Skip Navigation LinksHome > April 2010 - Volume 115 - Issue 4 > Accuracy of Real-Time Polymerase Chain Reaction for Toxoplas...
Obstetrics & Gynecology:
doi: 10.1097/AOG.0b013e3181d57b09
Original Research

Accuracy of Real-Time Polymerase Chain Reaction for Toxoplasma gondii in Amniotic Fluid

Wallon, Martine MD, PhD; Franck, Jacqueline MD; Thulliez, Philippe MD; Huissoud, Cyril MD, PhD; Peyron, François MD, PhD; Garcia-Meric, Patricia MD; Kieffer, François MD

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OBJECTIVE: To provide clinicians with information about the accuracy of real-time polymerase chain reaction (PCR) analysis of amniotic fluid for the prenatal diagnosis of congenital Toxoplasma infection.

METHODS: This was a prospective cohort study of women with Toxoplasma infection identified by prenatal screening in three centers routinely carrying out real-time PCR for the detection of Toxoplasma gondii in amniotic fluid. The data available were gestational age at maternal infection, types and dates of maternal treatment, results of amniocentesis and neonatal work-up and definitive infectious status of the child. We estimated sensitivity, specificity and positive and negative predictive values both overall and per trimester of pregnancy at the time of maternal infection.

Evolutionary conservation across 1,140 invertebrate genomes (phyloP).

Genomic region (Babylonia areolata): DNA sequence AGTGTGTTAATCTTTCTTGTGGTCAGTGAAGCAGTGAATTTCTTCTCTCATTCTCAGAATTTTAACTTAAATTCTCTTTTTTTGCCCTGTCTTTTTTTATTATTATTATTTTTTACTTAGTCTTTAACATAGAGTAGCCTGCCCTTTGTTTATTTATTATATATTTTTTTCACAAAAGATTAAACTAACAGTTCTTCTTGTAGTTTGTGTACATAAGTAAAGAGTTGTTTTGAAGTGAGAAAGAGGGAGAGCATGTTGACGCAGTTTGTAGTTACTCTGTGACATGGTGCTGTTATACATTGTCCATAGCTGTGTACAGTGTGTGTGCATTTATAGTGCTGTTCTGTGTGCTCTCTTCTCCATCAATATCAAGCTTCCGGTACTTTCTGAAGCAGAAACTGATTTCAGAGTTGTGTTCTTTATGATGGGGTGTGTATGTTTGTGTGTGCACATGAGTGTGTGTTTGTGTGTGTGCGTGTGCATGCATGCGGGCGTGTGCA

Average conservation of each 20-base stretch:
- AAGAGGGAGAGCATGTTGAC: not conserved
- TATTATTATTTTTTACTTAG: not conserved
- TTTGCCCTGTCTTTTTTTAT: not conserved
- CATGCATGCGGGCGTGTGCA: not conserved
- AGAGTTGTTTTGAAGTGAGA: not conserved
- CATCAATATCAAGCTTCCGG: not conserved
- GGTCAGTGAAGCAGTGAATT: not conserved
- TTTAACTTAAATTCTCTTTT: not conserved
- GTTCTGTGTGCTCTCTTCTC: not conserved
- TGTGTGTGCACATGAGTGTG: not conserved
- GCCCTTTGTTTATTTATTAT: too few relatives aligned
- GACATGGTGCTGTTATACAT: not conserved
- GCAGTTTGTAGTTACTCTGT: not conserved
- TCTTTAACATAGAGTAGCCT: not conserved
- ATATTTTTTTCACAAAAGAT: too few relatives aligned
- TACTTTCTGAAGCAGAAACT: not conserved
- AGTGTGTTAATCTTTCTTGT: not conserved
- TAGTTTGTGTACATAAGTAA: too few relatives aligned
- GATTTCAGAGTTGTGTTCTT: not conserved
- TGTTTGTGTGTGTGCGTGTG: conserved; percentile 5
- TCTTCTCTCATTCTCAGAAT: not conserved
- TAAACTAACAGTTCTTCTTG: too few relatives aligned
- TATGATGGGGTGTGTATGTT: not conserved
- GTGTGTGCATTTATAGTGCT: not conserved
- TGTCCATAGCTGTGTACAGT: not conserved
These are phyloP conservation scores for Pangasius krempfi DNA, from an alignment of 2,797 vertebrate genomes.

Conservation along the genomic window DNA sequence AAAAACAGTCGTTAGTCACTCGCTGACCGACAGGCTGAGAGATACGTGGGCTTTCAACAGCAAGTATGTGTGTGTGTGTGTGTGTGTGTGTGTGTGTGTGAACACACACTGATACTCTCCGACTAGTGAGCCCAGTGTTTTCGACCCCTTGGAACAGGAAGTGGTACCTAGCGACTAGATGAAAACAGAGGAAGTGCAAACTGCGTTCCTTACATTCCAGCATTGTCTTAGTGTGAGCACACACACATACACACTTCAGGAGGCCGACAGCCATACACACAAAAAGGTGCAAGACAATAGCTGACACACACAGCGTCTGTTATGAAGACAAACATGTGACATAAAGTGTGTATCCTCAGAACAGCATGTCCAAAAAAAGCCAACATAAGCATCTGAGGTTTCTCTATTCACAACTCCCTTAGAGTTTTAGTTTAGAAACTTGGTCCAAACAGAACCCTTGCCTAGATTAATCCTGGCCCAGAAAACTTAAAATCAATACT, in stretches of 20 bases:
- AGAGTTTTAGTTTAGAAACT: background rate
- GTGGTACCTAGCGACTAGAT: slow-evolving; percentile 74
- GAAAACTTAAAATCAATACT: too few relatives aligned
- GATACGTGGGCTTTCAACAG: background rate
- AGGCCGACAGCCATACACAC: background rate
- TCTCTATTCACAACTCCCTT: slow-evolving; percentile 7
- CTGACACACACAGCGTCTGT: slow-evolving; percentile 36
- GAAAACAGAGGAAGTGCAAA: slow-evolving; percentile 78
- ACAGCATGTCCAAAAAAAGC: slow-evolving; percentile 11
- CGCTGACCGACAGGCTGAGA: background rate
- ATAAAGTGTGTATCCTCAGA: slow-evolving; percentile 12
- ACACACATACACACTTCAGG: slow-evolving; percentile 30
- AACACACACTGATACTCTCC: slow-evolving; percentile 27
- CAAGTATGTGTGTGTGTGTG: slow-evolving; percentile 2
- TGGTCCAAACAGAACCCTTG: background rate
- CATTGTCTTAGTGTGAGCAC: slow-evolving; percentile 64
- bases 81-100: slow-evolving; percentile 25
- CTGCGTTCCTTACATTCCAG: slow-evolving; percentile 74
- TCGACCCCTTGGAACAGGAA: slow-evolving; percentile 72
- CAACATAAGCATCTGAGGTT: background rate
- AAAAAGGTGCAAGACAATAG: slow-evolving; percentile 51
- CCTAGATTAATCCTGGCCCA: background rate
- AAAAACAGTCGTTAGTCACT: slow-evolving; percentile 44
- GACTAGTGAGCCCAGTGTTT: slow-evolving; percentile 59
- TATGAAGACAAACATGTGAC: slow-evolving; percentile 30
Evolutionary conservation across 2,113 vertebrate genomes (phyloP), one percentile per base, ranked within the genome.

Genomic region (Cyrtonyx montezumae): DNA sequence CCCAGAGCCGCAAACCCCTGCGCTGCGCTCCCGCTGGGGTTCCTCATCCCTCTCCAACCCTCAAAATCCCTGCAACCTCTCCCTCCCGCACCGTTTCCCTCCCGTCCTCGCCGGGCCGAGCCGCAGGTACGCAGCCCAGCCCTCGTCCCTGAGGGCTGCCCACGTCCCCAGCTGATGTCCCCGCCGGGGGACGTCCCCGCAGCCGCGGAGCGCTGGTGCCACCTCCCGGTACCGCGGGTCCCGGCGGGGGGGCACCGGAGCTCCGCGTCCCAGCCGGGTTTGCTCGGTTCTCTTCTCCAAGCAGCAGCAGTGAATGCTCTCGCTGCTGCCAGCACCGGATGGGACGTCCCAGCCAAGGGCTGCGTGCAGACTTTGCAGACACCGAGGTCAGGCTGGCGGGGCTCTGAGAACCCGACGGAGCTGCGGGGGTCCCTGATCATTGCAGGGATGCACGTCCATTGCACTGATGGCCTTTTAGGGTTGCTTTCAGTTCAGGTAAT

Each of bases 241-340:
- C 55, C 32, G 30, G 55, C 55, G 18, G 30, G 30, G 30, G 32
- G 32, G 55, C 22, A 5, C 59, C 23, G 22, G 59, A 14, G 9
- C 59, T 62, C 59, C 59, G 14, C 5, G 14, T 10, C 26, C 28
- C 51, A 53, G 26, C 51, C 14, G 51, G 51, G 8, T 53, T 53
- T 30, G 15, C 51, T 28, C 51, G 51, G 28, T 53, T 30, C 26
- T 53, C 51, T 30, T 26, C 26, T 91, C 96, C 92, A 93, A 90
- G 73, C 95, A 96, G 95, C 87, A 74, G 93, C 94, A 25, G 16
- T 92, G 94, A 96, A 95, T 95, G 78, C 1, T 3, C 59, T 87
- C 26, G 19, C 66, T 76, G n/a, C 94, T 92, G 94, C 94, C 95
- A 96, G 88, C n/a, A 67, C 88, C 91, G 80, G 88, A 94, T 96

RESULTS: Polymerase chain reaction analysis was carried out on amniotic fluid for 261 of the 377 patients included (69%). It was accurate with the exception of four negative results in children who were infected. Overall sensitivity and negative predictive value were 92.2% (95% confidence interval [CI] 81–98%) and 98.1% (95% CI 95–99.5%), respectively. There was no significant association with the trimester of pregnancy during which maternal infection occurred. Specificity and positive predictive values of 100% were obtained for all trimesters.

CONCLUSION: Real-time PCR analysis significantly improves the detection of T. gondii on amniotic fluid. It provides an accurate tool to predict fetal infection and to decide on appropriate treatment and surveillance. However, postnatal follow-up remains necessary in the first year of life to fully exclude infection in children for whom PCR results were negative.


© 2010 The American College of Obstetricians and Gynecologists


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